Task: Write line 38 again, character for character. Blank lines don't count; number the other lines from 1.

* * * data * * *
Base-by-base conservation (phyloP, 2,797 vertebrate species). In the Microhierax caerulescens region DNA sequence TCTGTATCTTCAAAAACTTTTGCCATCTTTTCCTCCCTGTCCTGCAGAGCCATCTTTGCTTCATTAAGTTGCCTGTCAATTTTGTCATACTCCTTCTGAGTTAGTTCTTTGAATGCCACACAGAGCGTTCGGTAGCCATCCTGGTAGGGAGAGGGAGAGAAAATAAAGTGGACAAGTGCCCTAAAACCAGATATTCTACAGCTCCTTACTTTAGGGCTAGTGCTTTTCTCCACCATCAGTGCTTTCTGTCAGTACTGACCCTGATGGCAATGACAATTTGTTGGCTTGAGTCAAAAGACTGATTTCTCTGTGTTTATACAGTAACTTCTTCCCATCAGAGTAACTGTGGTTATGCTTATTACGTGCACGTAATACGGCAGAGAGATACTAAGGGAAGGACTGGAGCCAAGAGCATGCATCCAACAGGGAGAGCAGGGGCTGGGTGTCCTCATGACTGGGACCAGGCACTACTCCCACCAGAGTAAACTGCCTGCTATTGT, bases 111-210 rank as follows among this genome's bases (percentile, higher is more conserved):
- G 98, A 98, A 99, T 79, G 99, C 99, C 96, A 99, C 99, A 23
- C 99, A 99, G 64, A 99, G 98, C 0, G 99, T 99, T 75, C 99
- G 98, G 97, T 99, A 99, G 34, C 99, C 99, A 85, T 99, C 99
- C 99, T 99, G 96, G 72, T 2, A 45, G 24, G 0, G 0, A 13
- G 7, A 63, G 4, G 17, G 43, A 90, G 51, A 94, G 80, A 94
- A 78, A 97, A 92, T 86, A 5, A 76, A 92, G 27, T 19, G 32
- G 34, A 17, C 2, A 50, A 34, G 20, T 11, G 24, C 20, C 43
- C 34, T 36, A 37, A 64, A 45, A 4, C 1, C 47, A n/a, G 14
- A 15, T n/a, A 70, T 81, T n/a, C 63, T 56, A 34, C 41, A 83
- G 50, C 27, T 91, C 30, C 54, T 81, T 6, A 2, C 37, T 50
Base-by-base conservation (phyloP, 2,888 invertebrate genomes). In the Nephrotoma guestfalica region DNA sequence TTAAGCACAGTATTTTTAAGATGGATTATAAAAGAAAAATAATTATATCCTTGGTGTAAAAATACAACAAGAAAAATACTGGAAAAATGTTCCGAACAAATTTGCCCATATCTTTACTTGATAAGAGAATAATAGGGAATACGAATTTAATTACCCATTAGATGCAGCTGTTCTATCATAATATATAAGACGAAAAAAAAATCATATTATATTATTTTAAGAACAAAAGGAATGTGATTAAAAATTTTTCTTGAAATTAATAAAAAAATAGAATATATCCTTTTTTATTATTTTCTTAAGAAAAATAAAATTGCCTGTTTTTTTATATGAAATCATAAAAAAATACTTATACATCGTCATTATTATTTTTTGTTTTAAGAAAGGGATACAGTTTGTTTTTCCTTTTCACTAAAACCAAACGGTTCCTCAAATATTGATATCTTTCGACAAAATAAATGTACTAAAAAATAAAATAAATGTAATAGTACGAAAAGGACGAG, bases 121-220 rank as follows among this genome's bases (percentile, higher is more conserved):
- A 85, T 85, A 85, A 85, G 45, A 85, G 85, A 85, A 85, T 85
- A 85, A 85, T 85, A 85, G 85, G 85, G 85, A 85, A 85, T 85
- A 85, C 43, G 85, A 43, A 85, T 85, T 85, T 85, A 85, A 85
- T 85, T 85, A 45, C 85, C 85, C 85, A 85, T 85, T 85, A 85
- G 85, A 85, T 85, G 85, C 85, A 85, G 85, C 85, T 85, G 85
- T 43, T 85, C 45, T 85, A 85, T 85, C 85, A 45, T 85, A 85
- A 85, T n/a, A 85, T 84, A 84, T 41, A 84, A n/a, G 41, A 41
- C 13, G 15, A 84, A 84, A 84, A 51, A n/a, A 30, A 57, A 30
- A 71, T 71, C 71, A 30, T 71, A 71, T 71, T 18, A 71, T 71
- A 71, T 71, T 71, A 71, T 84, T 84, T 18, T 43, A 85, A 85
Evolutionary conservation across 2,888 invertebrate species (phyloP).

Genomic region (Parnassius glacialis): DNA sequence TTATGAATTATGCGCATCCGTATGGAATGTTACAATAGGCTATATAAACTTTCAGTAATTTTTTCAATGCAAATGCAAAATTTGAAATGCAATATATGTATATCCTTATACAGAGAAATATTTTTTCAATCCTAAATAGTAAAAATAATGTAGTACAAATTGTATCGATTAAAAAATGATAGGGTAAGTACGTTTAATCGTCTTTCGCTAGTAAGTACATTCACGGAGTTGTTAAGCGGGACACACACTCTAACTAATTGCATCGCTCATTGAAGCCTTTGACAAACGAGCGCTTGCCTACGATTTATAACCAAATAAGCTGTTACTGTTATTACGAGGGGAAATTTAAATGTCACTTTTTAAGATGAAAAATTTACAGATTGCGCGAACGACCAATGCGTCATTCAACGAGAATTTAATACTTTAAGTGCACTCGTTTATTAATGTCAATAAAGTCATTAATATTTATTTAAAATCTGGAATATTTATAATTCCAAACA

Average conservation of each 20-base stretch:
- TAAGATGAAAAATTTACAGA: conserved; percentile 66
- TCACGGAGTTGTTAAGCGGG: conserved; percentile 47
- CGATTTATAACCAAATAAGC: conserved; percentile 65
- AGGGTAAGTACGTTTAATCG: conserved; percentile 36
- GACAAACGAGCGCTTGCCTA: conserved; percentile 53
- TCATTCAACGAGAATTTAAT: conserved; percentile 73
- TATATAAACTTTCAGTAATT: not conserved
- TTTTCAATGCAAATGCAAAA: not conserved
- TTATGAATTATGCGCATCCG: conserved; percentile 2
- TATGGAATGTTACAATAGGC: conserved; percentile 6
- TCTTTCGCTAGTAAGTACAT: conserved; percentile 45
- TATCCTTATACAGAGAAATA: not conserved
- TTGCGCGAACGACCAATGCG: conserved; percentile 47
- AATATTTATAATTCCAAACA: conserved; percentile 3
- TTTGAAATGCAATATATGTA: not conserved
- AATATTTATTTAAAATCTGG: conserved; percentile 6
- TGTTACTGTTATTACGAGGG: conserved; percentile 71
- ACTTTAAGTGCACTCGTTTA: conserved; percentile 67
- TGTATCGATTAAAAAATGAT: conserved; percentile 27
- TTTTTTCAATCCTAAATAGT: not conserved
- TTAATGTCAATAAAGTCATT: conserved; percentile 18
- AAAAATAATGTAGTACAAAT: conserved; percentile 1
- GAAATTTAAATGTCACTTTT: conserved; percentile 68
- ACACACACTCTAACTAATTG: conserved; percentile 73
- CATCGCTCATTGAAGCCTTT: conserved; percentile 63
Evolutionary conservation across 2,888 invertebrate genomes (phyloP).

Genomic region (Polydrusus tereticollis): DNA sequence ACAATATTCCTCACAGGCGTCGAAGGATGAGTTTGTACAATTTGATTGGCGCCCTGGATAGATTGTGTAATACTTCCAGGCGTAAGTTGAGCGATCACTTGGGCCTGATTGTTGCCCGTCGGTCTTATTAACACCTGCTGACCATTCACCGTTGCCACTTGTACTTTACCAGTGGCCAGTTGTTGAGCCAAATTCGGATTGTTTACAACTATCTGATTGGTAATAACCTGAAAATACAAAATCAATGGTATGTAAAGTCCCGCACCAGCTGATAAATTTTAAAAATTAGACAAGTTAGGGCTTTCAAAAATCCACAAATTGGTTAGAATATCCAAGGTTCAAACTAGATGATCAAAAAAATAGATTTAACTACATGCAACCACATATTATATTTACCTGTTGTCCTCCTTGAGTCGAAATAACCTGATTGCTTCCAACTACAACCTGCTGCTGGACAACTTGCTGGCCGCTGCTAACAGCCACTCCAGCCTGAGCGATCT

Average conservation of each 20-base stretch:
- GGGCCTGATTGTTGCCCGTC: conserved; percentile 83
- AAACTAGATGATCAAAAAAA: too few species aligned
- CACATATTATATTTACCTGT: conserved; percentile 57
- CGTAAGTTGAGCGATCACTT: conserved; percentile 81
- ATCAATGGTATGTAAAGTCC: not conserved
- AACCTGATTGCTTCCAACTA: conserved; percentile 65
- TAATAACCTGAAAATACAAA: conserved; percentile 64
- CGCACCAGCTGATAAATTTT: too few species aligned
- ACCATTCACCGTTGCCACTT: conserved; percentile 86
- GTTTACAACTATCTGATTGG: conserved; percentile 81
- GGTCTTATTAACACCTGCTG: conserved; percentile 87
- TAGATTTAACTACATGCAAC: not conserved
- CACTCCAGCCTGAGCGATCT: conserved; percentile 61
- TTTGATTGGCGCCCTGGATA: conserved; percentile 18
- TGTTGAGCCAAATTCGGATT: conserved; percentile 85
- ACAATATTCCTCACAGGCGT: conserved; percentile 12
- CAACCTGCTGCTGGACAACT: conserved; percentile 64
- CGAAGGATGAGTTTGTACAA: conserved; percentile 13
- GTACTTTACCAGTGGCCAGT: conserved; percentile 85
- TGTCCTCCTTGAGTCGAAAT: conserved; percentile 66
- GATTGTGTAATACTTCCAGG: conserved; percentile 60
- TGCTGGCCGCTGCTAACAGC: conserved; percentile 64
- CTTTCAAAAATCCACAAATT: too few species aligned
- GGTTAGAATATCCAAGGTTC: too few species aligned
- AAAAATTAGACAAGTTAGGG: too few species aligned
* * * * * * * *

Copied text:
- TTGCGCGAACGACCAATGCG: conserved; percentile 47